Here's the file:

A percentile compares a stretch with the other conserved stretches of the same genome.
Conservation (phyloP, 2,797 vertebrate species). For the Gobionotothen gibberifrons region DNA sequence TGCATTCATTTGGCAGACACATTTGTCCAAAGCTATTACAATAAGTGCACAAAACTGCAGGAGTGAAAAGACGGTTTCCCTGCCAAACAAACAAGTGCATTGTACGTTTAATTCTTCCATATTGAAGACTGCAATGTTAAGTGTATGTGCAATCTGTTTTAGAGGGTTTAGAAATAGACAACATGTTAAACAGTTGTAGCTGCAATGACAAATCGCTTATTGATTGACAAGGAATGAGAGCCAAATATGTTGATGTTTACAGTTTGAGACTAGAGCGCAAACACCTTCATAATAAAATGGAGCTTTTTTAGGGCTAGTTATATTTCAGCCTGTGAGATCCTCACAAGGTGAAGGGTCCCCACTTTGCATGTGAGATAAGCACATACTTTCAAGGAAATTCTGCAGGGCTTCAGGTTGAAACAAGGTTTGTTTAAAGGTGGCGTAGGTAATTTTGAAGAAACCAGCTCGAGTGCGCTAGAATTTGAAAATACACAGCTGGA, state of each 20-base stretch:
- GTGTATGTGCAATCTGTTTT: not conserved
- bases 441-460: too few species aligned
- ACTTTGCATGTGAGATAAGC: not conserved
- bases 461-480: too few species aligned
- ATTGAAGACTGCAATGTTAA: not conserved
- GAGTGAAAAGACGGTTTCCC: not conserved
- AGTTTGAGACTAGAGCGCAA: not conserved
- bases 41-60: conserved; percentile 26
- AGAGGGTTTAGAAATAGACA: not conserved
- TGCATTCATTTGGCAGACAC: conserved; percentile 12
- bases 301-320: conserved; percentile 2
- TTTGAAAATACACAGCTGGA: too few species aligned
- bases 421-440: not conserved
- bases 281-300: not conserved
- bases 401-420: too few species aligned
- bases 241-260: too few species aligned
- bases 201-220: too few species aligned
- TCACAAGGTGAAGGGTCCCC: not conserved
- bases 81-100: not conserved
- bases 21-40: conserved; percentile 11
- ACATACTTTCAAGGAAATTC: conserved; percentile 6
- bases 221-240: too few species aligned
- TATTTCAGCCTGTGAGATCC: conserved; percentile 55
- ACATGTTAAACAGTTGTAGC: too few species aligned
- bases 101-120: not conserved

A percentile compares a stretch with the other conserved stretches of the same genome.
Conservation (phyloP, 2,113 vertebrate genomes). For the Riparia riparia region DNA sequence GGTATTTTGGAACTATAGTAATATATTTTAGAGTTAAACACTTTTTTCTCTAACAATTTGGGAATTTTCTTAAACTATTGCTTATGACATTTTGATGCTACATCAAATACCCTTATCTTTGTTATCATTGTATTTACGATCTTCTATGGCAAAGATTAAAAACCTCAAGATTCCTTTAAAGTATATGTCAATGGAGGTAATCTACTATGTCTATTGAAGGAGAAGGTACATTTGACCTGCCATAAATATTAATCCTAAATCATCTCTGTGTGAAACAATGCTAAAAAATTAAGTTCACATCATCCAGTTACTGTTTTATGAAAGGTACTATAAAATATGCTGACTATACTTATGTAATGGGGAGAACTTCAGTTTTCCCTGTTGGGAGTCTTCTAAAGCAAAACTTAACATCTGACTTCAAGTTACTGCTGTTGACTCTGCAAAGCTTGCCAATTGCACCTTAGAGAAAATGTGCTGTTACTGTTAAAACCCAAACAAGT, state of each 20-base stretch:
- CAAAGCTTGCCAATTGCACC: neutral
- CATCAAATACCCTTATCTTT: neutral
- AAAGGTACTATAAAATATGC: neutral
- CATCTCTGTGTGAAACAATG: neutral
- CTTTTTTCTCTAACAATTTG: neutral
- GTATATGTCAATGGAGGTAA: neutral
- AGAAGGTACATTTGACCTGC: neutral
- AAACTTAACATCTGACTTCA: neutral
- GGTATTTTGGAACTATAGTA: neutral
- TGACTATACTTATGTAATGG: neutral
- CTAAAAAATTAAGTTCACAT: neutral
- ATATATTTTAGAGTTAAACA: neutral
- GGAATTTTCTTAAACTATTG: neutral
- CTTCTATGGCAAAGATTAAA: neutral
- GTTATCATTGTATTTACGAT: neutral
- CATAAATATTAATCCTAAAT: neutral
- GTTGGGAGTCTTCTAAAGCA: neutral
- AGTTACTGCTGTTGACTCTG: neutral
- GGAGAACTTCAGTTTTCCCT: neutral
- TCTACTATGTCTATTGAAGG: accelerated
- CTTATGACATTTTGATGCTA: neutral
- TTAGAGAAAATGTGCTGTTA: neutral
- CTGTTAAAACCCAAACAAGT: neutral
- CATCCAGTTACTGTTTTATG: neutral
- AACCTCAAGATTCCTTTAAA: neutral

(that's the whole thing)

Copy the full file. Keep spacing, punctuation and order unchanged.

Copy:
A percentile compares a stretch with the other conserved stretches of the same genome.
Conservation (phyloP, 2,797 vertebrate species). For the Gobionotothen gibberifrons region DNA sequence TGCATTCATTTGGCAGACACATTTGTCCAAAGCTATTACAATAAGTGCACAAAACTGCAGGAGTGAAAAGACGGTTTCCCTGCCAAACAAACAAGTGCATTGTACGTTTAATTCTTCCATATTGAAGACTGCAATGTTAAGTGTATGTGCAATCTGTTTTAGAGGGTTTAGAAATAGACAACATGTTAAACAGTTGTAGCTGCAATGACAAATCGCTTATTGATTGACAAGGAATGAGAGCCAAATATGTTGATGTTTACAGTTTGAGACTAGAGCGCAAACACCTTCATAATAAAATGGAGCTTTTTTAGGGCTAGTTATATTTCAGCCTGTGAGATCCTCACAAGGTGAAGGGTCCCCACTTTGCATGTGAGATAAGCACATACTTTCAAGGAAATTCTGCAGGGCTTCAGGTTGAAACAAGGTTTGTTTAAAGGTGGCGTAGGTAATTTTGAAGAAACCAGCTCGAGTGCGCTAGAATTTGAAAATACACAGCTGGA, state of each 20-base stretch:
- GTGTATGTGCAATCTGTTTT: not conserved
- bases 441-460: too few species aligned
- ACTTTGCATGTGAGATAAGC: not conserved
- bases 461-480: too few species aligned
- ATTGAAGACTGCAATGTTAA: not conserved
- GAGTGAAAAGACGGTTTCCC: not conserved
- AGTTTGAGACTAGAGCGCAA: not conserved
- bases 41-60: conserved; percentile 26
- AGAGGGTTTAGAAATAGACA: not conserved
- TGCATTCATTTGGCAGACAC: conserved; percentile 12
- bases 301-320: conserved; percentile 2
- TTTGAAAATACACAGCTGGA: too few species aligned
- bases 421-440: not conserved
- bases 281-300: not conserved
- bases 401-420: too few species aligned
- bases 241-260: too few species aligned
- bases 201-220: too few species aligned
- TCACAAGGTGAAGGGTCCCC: not conserved
- bases 81-100: not conserved
- bases 21-40: conserved; percentile 11
- ACATACTTTCAAGGAAATTC: conserved; percentile 6
- bases 221-240: too few species aligned
- TATTTCAGCCTGTGAGATCC: conserved; percentile 55
- ACATGTTAAACAGTTGTAGC: too few species aligned
- bases 101-120: not conserved

A percentile compares a stretch with the other conserved stretches of the same genome.
Conservation (phyloP, 2,113 vertebrate genomes). For the Riparia riparia region DNA sequence GGTATTTTGGAACTATAGTAATATATTTTAGAGTTAAACACTTTTTTCTCTAACAATTTGGGAATTTTCTTAAACTATTGCTTATGACATTTTGATGCTACATCAAATACCCTTATCTTTGTTATCATTGTATTTACGATCTTCTATGGCAAAGATTAAAAACCTCAAGATTCCTTTAAAGTATATGTCAATGGAGGTAATCTACTATGTCTATTGAAGGAGAAGGTACATTTGACCTGCCATAAATATTAATCCTAAATCATCTCTGTGTGAAACAATGCTAAAAAATTAAGTTCACATCATCCAGTTACTGTTTTATGAAAGGTACTATAAAATATGCTGACTATACTTATGTAATGGGGAGAACTTCAGTTTTCCCTGTTGGGAGTCTTCTAAAGCAAAACTTAACATCTGACTTCAAGTTACTGCTGTTGACTCTGCAAAGCTTGCCAATTGCACCTTAGAGAAAATGTGCTGTTACTGTTAAAACCCAAACAAGT, state of each 20-base stretch:
- CAAAGCTTGCCAATTGCACC: neutral
- CATCAAATACCCTTATCTTT: neutral
- AAAGGTACTATAAAATATGC: neutral
- CATCTCTGTGTGAAACAATG: neutral
- CTTTTTTCTCTAACAATTTG: neutral
- GTATATGTCAATGGAGGTAA: neutral
- AGAAGGTACATTTGACCTGC: neutral
- AAACTTAACATCTGACTTCA: neutral
- GGTATTTTGGAACTATAGTA: neutral
- TGACTATACTTATGTAATGG: neutral
- CTAAAAAATTAAGTTCACAT: neutral
- ATATATTTTAGAGTTAAACA: neutral
- GGAATTTTCTTAAACTATTG: neutral
- CTTCTATGGCAAAGATTAAA: neutral
- GTTATCATTGTATTTACGAT: neutral
- CATAAATATTAATCCTAAAT: neutral
- GTTGGGAGTCTTCTAAAGCA: neutral
- AGTTACTGCTGTTGACTCTG: neutral
- GGAGAACTTCAGTTTTCCCT: neutral
- TCTACTATGTCTATTGAAGG: accelerated
- CTTATGACATTTTGATGCTA: neutral
- TTAGAGAAAATGTGCTGTTA: neutral
- CTGTTAAAACCCAAACAAGT: neutral
- CATCCAGTTACTGTTTTATG: neutral
- AACCTCAAGATTCCTTTAAA: neutral